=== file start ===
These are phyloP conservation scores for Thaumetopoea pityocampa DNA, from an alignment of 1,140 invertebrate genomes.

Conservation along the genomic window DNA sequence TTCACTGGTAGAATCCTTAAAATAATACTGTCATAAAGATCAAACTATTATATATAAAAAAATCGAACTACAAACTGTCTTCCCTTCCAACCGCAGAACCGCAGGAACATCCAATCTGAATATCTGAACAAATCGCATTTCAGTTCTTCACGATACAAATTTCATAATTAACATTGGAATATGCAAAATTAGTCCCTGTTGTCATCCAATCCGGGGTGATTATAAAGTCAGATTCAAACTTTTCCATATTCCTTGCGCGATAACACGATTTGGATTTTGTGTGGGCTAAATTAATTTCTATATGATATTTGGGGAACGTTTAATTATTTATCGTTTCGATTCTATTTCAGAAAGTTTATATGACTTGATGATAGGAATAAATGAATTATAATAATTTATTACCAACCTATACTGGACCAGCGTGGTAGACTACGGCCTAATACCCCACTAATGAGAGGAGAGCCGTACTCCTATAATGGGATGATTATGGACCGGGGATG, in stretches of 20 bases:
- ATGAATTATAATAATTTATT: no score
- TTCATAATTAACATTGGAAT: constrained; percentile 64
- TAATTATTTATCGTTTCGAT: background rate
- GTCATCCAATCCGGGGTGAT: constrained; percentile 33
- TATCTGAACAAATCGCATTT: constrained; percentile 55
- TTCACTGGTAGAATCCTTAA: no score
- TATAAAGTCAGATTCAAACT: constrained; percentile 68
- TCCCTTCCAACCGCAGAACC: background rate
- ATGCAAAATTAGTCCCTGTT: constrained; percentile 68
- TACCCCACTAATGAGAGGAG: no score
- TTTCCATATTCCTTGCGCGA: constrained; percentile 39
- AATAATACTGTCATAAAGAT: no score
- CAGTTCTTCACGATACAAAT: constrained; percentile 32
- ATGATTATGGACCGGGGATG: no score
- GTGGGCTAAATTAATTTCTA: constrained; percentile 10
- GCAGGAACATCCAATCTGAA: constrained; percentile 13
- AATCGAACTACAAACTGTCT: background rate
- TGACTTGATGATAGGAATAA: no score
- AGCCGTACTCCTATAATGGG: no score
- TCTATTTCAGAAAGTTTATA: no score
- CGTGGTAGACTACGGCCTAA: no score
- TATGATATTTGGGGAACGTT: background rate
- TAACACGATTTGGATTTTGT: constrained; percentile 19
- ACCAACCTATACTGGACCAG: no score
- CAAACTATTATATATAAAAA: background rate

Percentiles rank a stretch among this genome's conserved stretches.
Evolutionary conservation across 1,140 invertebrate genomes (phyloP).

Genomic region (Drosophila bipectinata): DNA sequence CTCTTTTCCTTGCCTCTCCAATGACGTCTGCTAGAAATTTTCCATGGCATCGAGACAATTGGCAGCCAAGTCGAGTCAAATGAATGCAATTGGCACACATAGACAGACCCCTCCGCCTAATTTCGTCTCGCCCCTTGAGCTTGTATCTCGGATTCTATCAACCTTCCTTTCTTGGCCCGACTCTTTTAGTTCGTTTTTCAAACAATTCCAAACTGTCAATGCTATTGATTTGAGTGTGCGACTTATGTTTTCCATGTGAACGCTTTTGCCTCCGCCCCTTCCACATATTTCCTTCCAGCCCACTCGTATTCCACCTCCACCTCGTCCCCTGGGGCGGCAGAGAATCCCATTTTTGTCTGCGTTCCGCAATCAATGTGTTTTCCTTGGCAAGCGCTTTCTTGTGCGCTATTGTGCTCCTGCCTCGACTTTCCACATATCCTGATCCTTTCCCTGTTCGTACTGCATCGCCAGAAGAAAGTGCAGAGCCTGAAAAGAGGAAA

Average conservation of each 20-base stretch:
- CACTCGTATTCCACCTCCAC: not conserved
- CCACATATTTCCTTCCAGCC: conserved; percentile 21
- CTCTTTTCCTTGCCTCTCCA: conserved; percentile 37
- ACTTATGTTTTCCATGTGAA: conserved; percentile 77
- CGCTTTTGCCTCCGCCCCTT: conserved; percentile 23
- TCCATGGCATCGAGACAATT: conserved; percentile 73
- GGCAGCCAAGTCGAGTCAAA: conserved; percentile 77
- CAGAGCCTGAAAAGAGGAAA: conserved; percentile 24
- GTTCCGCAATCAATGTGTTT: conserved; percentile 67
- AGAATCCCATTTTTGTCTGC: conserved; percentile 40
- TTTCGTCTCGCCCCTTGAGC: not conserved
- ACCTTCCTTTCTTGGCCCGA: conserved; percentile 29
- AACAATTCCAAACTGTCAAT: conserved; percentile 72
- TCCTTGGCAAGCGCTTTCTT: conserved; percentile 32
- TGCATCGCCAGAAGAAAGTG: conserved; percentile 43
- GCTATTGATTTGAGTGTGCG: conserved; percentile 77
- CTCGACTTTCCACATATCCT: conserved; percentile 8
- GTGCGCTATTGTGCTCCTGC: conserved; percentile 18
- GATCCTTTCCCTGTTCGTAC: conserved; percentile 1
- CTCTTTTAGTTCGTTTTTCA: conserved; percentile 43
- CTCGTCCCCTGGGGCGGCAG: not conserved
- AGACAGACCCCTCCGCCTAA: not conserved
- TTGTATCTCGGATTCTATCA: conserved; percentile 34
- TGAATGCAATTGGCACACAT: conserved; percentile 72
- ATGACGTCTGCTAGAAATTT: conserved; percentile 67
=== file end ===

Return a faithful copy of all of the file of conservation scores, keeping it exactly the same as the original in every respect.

These are phyloP conservation scores for Thaumetopoea pityocampa DNA, from an alignment of 1,140 invertebrate genomes.

Conservation along the genomic window DNA sequence TTCACTGGTAGAATCCTTAAAATAATACTGTCATAAAGATCAAACTATTATATATAAAAAAATCGAACTACAAACTGTCTTCCCTTCCAACCGCAGAACCGCAGGAACATCCAATCTGAATATCTGAACAAATCGCATTTCAGTTCTTCACGATACAAATTTCATAATTAACATTGGAATATGCAAAATTAGTCCCTGTTGTCATCCAATCCGGGGTGATTATAAAGTCAGATTCAAACTTTTCCATATTCCTTGCGCGATAACACGATTTGGATTTTGTGTGGGCTAAATTAATTTCTATATGATATTTGGGGAACGTTTAATTATTTATCGTTTCGATTCTATTTCAGAAAGTTTATATGACTTGATGATAGGAATAAATGAATTATAATAATTTATTACCAACCTATACTGGACCAGCGTGGTAGACTACGGCCTAATACCCCACTAATGAGAGGAGAGCCGTACTCCTATAATGGGATGATTATGGACCGGGGATG, in stretches of 20 bases:
- ATGAATTATAATAATTTATT: no score
- TTCATAATTAACATTGGAAT: constrained; percentile 64
- TAATTATTTATCGTTTCGAT: background rate
- GTCATCCAATCCGGGGTGAT: constrained; percentile 33
- TATCTGAACAAATCGCATTT: constrained; percentile 55
- TTCACTGGTAGAATCCTTAA: no score
- TATAAAGTCAGATTCAAACT: constrained; percentile 68
- TCCCTTCCAACCGCAGAACC: background rate
- ATGCAAAATTAGTCCCTGTT: constrained; percentile 68
- TACCCCACTAATGAGAGGAG: no score
- TTTCCATATTCCTTGCGCGA: constrained; percentile 39
- AATAATACTGTCATAAAGAT: no score
- CAGTTCTTCACGATACAAAT: constrained; percentile 32
- ATGATTATGGACCGGGGATG: no score
- GTGGGCTAAATTAATTTCTA: constrained; percentile 10
- GCAGGAACATCCAATCTGAA: constrained; percentile 13
- AATCGAACTACAAACTGTCT: background rate
- TGACTTGATGATAGGAATAA: no score
- AGCCGTACTCCTATAATGGG: no score
- TCTATTTCAGAAAGTTTATA: no score
- CGTGGTAGACTACGGCCTAA: no score
- TATGATATTTGGGGAACGTT: background rate
- TAACACGATTTGGATTTTGT: constrained; percentile 19
- ACCAACCTATACTGGACCAG: no score
- CAAACTATTATATATAAAAA: background rate

Percentiles rank a stretch among this genome's conserved stretches.
Evolutionary conservation across 1,140 invertebrate genomes (phyloP).

Genomic region (Drosophila bipectinata): DNA sequence CTCTTTTCCTTGCCTCTCCAATGACGTCTGCTAGAAATTTTCCATGGCATCGAGACAATTGGCAGCCAAGTCGAGTCAAATGAATGCAATTGGCACACATAGACAGACCCCTCCGCCTAATTTCGTCTCGCCCCTTGAGCTTGTATCTCGGATTCTATCAACCTTCCTTTCTTGGCCCGACTCTTTTAGTTCGTTTTTCAAACAATTCCAAACTGTCAATGCTATTGATTTGAGTGTGCGACTTATGTTTTCCATGTGAACGCTTTTGCCTCCGCCCCTTCCACATATTTCCTTCCAGCCCACTCGTATTCCACCTCCACCTCGTCCCCTGGGGCGGCAGAGAATCCCATTTTTGTCTGCGTTCCGCAATCAATGTGTTTTCCTTGGCAAGCGCTTTCTTGTGCGCTATTGTGCTCCTGCCTCGACTTTCCACATATCCTGATCCTTTCCCTGTTCGTACTGCATCGCCAGAAGAAAGTGCAGAGCCTGAAAAGAGGAAA

Average conservation of each 20-base stretch:
- CACTCGTATTCCACCTCCAC: not conserved
- CCACATATTTCCTTCCAGCC: conserved; percentile 21
- CTCTTTTCCTTGCCTCTCCA: conserved; percentile 37
- ACTTATGTTTTCCATGTGAA: conserved; percentile 77
- CGCTTTTGCCTCCGCCCCTT: conserved; percentile 23
- TCCATGGCATCGAGACAATT: conserved; percentile 73
- GGCAGCCAAGTCGAGTCAAA: conserved; percentile 77
- CAGAGCCTGAAAAGAGGAAA: conserved; percentile 24
- GTTCCGCAATCAATGTGTTT: conserved; percentile 67
- AGAATCCCATTTTTGTCTGC: conserved; percentile 40
- TTTCGTCTCGCCCCTTGAGC: not conserved
- ACCTTCCTTTCTTGGCCCGA: conserved; percentile 29
- AACAATTCCAAACTGTCAAT: conserved; percentile 72
- TCCTTGGCAAGCGCTTTCTT: conserved; percentile 32
- TGCATCGCCAGAAGAAAGTG: conserved; percentile 43
- GCTATTGATTTGAGTGTGCG: conserved; percentile 77
- CTCGACTTTCCACATATCCT: conserved; percentile 8
- GTGCGCTATTGTGCTCCTGC: conserved; percentile 18
- GATCCTTTCCCTGTTCGTAC: conserved; percentile 1
- CTCTTTTAGTTCGTTTTTCA: conserved; percentile 43
- CTCGTCCCCTGGGGCGGCAG: not conserved
- AGACAGACCCCTCCGCCTAA: not conserved
- TTGTATCTCGGATTCTATCA: conserved; percentile 34
- TGAATGCAATTGGCACACAT: conserved; percentile 72
- ATGACGTCTGCTAGAAATTT: conserved; percentile 67